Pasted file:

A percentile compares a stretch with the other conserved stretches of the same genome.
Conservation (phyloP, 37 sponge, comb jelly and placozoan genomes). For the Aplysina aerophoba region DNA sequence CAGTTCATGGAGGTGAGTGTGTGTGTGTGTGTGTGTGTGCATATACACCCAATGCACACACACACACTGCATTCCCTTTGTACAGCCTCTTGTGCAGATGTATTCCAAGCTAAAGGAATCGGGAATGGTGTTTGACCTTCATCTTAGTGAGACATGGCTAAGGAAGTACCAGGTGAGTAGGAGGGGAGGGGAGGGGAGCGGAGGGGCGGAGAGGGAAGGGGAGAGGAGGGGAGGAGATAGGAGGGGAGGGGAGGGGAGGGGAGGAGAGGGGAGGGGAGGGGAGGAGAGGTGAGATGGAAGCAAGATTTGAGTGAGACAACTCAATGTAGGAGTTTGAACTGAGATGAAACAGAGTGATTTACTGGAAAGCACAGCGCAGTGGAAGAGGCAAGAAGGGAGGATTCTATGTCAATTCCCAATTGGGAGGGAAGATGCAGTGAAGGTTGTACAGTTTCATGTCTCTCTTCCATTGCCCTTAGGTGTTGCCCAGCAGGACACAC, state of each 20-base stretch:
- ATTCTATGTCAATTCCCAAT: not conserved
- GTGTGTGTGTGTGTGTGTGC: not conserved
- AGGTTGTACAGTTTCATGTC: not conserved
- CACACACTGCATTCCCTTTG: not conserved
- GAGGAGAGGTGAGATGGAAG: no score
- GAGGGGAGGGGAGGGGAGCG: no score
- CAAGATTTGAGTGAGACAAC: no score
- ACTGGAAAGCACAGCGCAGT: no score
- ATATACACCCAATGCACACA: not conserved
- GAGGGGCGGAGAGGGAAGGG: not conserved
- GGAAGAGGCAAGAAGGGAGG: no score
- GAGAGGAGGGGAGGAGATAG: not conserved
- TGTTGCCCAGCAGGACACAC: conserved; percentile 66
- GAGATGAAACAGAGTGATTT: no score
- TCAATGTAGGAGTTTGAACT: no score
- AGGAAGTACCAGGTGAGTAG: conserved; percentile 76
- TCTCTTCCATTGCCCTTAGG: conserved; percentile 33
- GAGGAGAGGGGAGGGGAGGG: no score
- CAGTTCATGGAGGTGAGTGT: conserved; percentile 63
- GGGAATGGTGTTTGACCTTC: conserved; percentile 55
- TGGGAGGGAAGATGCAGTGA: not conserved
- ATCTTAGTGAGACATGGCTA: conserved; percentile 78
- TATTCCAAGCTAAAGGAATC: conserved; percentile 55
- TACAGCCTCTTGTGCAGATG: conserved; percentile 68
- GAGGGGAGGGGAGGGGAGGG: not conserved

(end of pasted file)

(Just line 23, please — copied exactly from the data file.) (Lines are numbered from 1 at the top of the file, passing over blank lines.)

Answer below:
- TGGGAGGGAAGATGCAGTGA: not conserved